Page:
12 Things I Adore About Aotearoa (New Zealand) in Takarua (The Winter)

  1. Winter wardrobe

As a pleasantly plump mother of four, I can assure you that you will not see me out and about in daisy dukes, a midriff or a bikini. I spend all summer waiting for the temperature to drop so I can get back into the wardrobe I prefer.

I am a huge proponent of control top nana knickers, and winter gives me an amazing opportunity to don the Spanx® and some thick tights and a pair of knee-high boots.

I also love scarves, and luscious warm winter jackets.

WinterJacket

  1. Earlier bedtime for all of us

In the summer in Auckland where we live, the sun does not set completely till late in the evening. Convincing my children to go to bed while the sun remains in the sky is a nigh on impossible task.

The long dark winter nights mean we all get snuggled in earlier. The cool nights also mean we can wrap up warm and cosy and sleep well, as long hot muggy days give way to long muggy nights in the summer here.  Winter makes us all sleepy and want to hybernate a bit.

The sun sets fairly early in the evening during the Auckland winter
The sun sets fairly early in the evening during the Auckland winter
  1. Crisp winter mornings

Early starts in the winter are great. Love the feeling just as the sunrise is peeking up over the Eastern bays as I commute the five or ten minutes it takes me to get into the office before the school drop off traffic kicks in. I get in, put on the kettle and the heater, light some soy candles and get ready for another wonderful working day. It’s fresher and nicer than hot muggy summer days in the office as far as I am concerned, and I relish these winter mornings.

Winter morning in Christchurch
Winter morning in Christchurch
  1. Foggy mornings that herald crisp sunny winter days

When the air is still and thick with fog, it generally means that the fog will burn off to clear blue skies and a crisp and still winter day that makes me stop and face my closed eyes toward the sun and feel truly humbled and blessed.

A thick fog generally means a beautiful clear day in the winter here.
A thick fog generally means a beautiful clear day in the winter here.
  1. The drive to the slopes

When Grumpy and I first started dating we liked to go down to the mountain for a ski. We spent a lot of time in the central plateau in our first couple of years of marriage, and I felt that the air was thick with magic and wonder as we drove up to Ohakune after skiving off from work at 3:00pm if we could. The shadows grow long as we travel south and dusk danced across our field of vision as we listened to Lisa Loeb and Supergroove CDs.

  1. Citrus, neeps, lovely leafy greens, and various seasonal fruits and veggies

I really like winter produce in this country. I enjoy the hearty leafy green veggies, mature carrots and potatoes, mandarins and lemons. Winter brings us a bounty of beautiful fresh produce every year here in Aotearoa.

  1. Winter wonderland weekends

Heading down to the snow. It is a time-honoured tradition for any and all Kiwis who are in a fortunate enough position to be able to afford it. Hitting the slopes in Ruapehu or Wanaka, or just arriving at the snow to drink mulled wine and play board games with friends and family, I love winter weekends away.

WinterSkiingTuroa

  1. Slow cooker comes out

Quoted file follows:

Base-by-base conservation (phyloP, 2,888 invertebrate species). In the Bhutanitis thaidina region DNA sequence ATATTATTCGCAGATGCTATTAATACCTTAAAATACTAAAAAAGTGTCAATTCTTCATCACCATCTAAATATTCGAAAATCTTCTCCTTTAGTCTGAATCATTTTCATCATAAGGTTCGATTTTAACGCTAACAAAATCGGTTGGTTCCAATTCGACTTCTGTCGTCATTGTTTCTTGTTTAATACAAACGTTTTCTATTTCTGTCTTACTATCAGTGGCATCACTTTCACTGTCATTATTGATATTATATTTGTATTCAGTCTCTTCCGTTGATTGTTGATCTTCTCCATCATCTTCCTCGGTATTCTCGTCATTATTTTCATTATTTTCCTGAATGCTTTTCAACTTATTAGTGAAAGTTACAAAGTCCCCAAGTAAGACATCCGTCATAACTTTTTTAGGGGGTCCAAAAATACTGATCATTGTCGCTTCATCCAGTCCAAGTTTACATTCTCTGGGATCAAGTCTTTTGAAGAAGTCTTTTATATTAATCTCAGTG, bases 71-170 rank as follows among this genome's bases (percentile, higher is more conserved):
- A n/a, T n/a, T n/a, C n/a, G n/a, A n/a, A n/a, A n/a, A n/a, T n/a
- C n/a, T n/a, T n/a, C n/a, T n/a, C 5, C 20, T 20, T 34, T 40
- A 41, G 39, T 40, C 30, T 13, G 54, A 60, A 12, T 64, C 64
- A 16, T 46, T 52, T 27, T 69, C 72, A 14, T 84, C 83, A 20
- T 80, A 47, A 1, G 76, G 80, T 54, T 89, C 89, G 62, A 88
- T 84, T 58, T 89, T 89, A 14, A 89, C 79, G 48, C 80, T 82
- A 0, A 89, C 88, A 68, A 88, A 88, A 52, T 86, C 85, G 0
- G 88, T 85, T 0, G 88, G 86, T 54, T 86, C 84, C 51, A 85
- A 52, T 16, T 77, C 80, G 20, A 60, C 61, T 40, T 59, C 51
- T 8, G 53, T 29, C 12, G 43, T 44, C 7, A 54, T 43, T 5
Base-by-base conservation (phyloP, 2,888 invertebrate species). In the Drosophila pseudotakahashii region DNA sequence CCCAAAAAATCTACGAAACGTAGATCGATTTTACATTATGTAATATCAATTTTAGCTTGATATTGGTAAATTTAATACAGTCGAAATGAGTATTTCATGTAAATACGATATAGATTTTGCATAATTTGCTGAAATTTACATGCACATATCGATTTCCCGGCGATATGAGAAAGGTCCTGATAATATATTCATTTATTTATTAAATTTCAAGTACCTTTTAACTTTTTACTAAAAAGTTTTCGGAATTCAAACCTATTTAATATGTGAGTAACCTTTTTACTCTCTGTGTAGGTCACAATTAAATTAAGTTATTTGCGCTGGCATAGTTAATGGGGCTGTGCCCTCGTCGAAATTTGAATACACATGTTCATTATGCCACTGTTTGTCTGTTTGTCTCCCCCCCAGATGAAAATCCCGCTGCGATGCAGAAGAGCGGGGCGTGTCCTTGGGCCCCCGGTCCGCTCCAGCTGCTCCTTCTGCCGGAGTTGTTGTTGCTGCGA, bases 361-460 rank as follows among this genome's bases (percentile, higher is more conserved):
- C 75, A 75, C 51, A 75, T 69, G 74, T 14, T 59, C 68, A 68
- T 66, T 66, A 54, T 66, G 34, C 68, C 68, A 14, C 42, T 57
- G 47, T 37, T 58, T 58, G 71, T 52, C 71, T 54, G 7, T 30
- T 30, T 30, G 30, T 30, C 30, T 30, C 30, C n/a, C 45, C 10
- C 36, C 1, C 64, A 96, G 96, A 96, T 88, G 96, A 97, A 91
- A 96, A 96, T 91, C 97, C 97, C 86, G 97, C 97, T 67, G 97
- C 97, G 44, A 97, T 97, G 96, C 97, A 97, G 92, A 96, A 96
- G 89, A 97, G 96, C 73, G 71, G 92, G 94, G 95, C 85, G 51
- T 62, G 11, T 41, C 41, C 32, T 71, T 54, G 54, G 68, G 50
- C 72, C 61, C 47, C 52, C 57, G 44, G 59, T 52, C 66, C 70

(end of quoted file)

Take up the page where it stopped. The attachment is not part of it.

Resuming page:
Soups, stews, casseroles, dahl, curries. Throw everything in the pot before packing the kids off to school and enjoy a soothing slow cooked supper and the smells that fill the air as you walk through the door. Great stuff.

  1. Rocking to the rhythm of the rain

I adore the sound of the rain on the roof at night. It does make me rather sad to think of the thousands of people around the country that aren’t in adequate housing.  A lot of people (families, children) live in garages or uninsulated homes and cannot afford sufficient heating.  Please think long and hard about this, and research any charitable organisations you might consider donating to who are saying they are addressing poverty, or child poverty, as not all charities are doing a very good job of managing their charity dollars.  I’d put a plug in for the salvation army and even Unicef New Zealand.  Yes, the problem of poverty is so bad that we do have an on the ground United Nations presence in this country.  Just like war torn and drought ravaged nations around the world do.  Makes you think…

  1. Tea ritual

My tea ritual is important to me any time of year. It is, however, even more satisfying in the winter when I arrive in my door, slip into my most snuggly jammies, put on the kettle and watch the steam dance off my delicate china teacup as the wind and rain whip about outside, and I am safe with my tea all toasty and warm.

  1. Low season everywhere but the slopes

New Zealand empties out a lot in the winter. If you want to go someplace like Waiheke or even up to Matakana or the Bay of Islands, the throngs of tourists will not be cramping your style. Beaches are all but abandoned. Bush hikes are deserted. Tourist traps are cheap and cheerful compared to the summer months. It’s nice. It feels like New Zealand in the 90’s when I first got here.

WinterSouthernAlpsNZ

  1. Warm cozy weekends off grid

Probably our single most favourite thing about the winter as a family, is the weekends we spend at our off-grid house just outside of Matakana. We have a large log fire that heats our water, wetback, and then the under-floor heating on the second floor landing. The decks are large and it feels like the most magical place on the face of the planet. Peaceful, away from all the worries of the world. Absolute perfection.

WinterSunriseMatakana WinterMatakanaLookingupatpines


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